Last edited by happilyretired; Jan. 16, 2020, 04:36 PM. Reason: Add update re construction activity

    Leave a comment:


  • btswass
    replied
    purlsnponies
    I actually have a tack shop up north but before we decided to move already planned on converting it to a new style of business that will be remote. DH is in construction management so will need to be near a larger city for the most job opportunities. Ocala seems really nice. Just wanted to be closer to the ocean. So many little details about a town I’m not sure how we would figure out where to live without living there first. Although boarding is so much cheaper than here that we could afford to board. I’d just prefer not to...I’m a little ocd about their care since they’ve been home. I feel like I couldn’t trust someone else to take care of them!

    Leave a comment:


  • purlsnponies
    replied
    btswass - awesome about a concrete block barn!

    After college at Univ of Florida (Gainesville), I spent several years in Maryland. Loved it up there, but was brought back to Florida for family-related stuff. I ended up outside of Gainesville because of the balance of job availability in my field and affordable property. I do love my little farm, and not having to break up ice in buckets, worry about blanketing, shovel snow, stress about ridiculous traffic.... Definitely has its upsides.

    Will your job fields limit where you may be able to settle? Will you need (or want) to stay closer to a larger city? Knowing the types of jobs available (or not) in particular areas might help you narrow your search further.

    Leave a comment:


  • btswass
    replied
    Originally posted by purlsnponies View Post
    I'm in the Gainesville area. The things I dislike the most for horsekeeping here are bugs and heat/humidity. We haven't gotten a freeze yet, so mosquitos are still out in force - and my elderly Welsh Cob mare is just miserable from June till temps drop (usually Decemberish), despite shade, cross winds, and fans.

    I'm also on 'the wrong side of town' so vets, farriers, etc. are in short supply.

    That said - if I were to do it over, I'd consider the Ocala area, and would look for something high n' dry, and as far from any wetlands as possible.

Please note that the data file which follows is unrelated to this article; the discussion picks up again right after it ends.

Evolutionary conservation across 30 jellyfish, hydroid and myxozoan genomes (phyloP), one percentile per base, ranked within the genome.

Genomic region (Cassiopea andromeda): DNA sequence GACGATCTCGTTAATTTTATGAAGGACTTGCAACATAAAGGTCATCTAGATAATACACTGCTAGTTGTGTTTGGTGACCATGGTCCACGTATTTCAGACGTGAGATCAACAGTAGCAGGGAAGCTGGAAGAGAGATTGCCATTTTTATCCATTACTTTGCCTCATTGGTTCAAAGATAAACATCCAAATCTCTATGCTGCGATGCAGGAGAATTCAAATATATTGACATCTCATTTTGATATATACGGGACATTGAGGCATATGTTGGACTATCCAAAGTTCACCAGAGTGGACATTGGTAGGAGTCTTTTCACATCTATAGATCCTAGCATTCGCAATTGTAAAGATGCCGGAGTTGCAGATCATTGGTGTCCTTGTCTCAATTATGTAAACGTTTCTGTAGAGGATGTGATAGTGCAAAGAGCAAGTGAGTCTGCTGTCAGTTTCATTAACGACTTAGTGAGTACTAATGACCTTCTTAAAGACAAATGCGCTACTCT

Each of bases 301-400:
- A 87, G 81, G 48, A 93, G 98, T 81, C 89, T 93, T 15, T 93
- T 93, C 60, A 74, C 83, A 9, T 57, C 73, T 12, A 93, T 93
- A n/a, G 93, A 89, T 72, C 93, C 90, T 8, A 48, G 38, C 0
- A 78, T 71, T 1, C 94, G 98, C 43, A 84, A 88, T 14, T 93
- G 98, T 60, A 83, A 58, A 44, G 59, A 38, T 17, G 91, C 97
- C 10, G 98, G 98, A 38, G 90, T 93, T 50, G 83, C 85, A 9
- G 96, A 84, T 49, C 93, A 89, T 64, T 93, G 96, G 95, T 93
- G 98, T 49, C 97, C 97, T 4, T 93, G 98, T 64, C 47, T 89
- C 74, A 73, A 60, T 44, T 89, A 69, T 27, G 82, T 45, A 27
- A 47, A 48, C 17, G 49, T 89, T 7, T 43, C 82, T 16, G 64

Oh, and hurricane prep SUCKS. Not such a big deal if you have a concrete block barn and/or younger horses.. but if you have seniors, lots of beautiful trees on the property, etc.. have a plan A, B, and C.
    We’d definitely be building a concrete block barn. Both because of hurricanes but also I’ve read they stay cooler.

    Did you move to Florida from somewhere else? Why did you pick the Gainesville area. We want to take our time and do this the right way. Not sure if we search for a house first and then a job or vice versa.

    Leave a comment:


  • LPG
    replied
    I would’ve thought Wellington, or nearby, would be the place to be. Although I’ve only ever visited, so I know nothing about what it’s like for locals to live there! I would LOVE to move to Florida and get out the the cold, snowy, Canadian winters!

    Leave a comment:


  • btswass
    replied
    Well thats depressing. Our family is in Jupiter and Delray so we wanted to stay near them plus no more than an hour from the coast

    Leave a comment:


  • purlsnponies
    replied
    I'm in the Gainesville area. The things I dislike the most for horsekeeping here are bugs and heat/humidity. We haven't gotten a freeze yet, so mosquitos are still out in force - and my elderly Welsh Cob mare is just miserable from June till temps drop (usually Decemberish), despite shade, cross winds, and fans.

    I'm also on 'the wrong side of town' so vets, farriers, etc. are in short supply.

    That said - if I were to do it over, I'd consider the Ocala area, and would look for something high n' dry, and as far from any wetlands as possible.

    Oh, and hurricane prep SUCKS. Not such a big deal if you have a concrete block barn and/or younger horses.. but if you have seniors, lots of beautiful trees on the property, etc.. have a plan A, B, and C.

    Leave a comment: